The Supreme Court held in Wade that a prosecutor's decision not to file a motion under § 5K1.1 should be treated just like the selection of a charge or a decision not to engage in plea negotiations. Whether to reward a given defendant's cooperation depends on how much assistance the prosecution needs; defendants may compete to supply assistance, and a reduced sentence is a price that the prosecutor pays.

Id. (referring to Wade v. United States, 504 U.S. 181, 112 S.Ct. 1840, 118 L.Ed.2d 524 (1992)); see also United States v. Martinez-Munguia, 268 Fed.Appx. 472, 473 (7th Cir. 2008) (unpublished) ("a reduction under 5k1.1, which deals with substantial assistance to the prosecutor, depends on the prosecutor's assent").

Here, the facts reveal that the government did not recommend a reduction under U.S.S.G. § 5K1.1 because the information Martinez proffered had not been of significant use and, significantly, Martinez refused to testify against his co-defendants. As such, trial counsel's performance did not fall below an objective standard of reasonableness because he did not have control over any cooperation agreement. See Strickland, 466 U.S. at 688. Instead, it was Martinez's conduct and the government's discretion that caused "the failure to secure a successful cooperation agreement" as Martinez's argues. Therefore, Martinez's first ineffective assistance of trial counsel argument fails.

B. Manager/Supervisor Enhancement

Next, Martinez argues that his trial counsel was ineffective for failing to convince the sentencing court not to apply the two-level enhancement under U.S.S.G. § 3B1.1(c) based on his role as a manager or supervisor of the criminal activity. As the record indicates, at Martinez's change of plea hearing, his counsel did not agree to the government's factual basis to the extent that it represented or implied that Martinez led, organized, oversaw, or supervised his co-defendants' activities. Moreover, in trial counsel's objections to the PSR and sentencing memorandum, as well as at sentencing, counsel rigorously argued that Martinez was not a manager or supervisor under U.S.S.G. § 3B1.1. In fact, the sentencing court sustained his objection, in part, and only imposed a two-level enhancement for Martinez's role in the offense.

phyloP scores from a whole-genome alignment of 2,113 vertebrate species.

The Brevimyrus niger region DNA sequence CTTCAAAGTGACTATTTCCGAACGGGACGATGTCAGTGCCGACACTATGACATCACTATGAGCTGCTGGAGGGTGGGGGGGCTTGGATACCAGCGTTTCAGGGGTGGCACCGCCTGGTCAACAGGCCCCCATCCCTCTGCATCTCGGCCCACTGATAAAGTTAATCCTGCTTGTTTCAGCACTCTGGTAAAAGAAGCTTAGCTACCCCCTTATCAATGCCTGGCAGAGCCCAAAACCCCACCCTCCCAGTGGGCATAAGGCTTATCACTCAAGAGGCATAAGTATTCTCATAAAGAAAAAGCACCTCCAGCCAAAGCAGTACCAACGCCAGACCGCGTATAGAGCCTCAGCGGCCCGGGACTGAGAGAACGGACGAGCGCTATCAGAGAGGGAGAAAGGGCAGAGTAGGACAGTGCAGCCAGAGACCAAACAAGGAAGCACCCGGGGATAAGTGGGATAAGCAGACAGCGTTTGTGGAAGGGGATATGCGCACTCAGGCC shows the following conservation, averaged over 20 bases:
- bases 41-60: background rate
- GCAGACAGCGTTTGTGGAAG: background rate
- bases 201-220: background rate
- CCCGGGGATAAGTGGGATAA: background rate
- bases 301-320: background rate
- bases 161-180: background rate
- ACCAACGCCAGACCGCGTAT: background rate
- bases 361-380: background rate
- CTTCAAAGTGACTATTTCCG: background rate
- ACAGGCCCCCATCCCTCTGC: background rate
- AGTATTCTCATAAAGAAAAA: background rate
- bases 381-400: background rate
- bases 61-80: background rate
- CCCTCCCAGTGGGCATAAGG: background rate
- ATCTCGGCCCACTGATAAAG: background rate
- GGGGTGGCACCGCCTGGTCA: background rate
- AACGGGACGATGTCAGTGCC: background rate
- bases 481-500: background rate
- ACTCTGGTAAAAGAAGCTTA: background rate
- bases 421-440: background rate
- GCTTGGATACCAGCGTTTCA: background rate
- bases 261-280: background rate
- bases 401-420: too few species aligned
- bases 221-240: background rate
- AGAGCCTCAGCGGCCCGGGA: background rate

Thus, based on the record, Martinez cannot establish that his trial counsel's performance was deficient because trial counsel's conduct, namely, his well-made arguments against the manager/supervisor enhancement, was not objectively unreasonable under prevailing professional norms. See Wrinkles v. Buss, 537 F.3d 804, 813 (7th Cir. 2008). In addition, Martinez fails to make any argument that he was prejudiced by trial counsel's conduct, and thus he has failed to establish the Strickland prejudice prong. See Strickland, 466 U.S. at 694. Meanwhile, that the government conceded that Martinez did not exercise control over his co-defendants has no bearing on trial counsel's performance because control over his co-defendants is not necessary for a finding under § 3B1.1(c). See United States v. Pira, 535 F.3d 724, 730 (7th Cir. 2008) ("[S]section 3B1.1(c) does not require an explicit finding that the defendant exercised control, so long as the criminal activity involves more than one participant and the defendant played a coordinating or organizing role.") (citations omitted).

C. Parsimony Clause

Martinez also argues that his trial counsel's performance was deficient because counsel failed to raise the so-called "parsimony clause" contained in 18 U.S.C. § 3553(a), which instructs sentencing courts to impose sentences that are sufficient, but not greater than necessary, to meet the objectives of the criminal sentence. See United States v. Bartlett, 567 F.3d 901, 908 (7th Cir. 2009). The parsimony clause, however, "is nothing more than a command to choose a reasonable sentence, and a properly calculated guidelines sentence is presumed reasonable." United States v. Williams, 314 Fed.Appx. 888, 890 (7th Cir. 2009) (citations omitted).

Here, the sentencing hearing transcript shows that when "crafting a reasonable sentence" the sentencing judge considered Martinez's involvement in organizing the drug transactions which involved substantial shipments. (Sent. Hr'g Tr., at 20.) Based on these factors, the sentencing court explained that the low end of the guideline range (210 months) was the appropriate sentence for Martinez. (Id.) Accordingly, the sentencing court's reasoning complied with the parsimony provision because it reflected an awareness of his duty to impose a reasonable sentence and the extent of his discretion. See United States v. Ministro-Tapia, 470 F.3d 137, 141-43 (2d Cir. 2006); Bartlett, 567 F.3d at 909 ("The judge's task is to choose a reasonable sentence").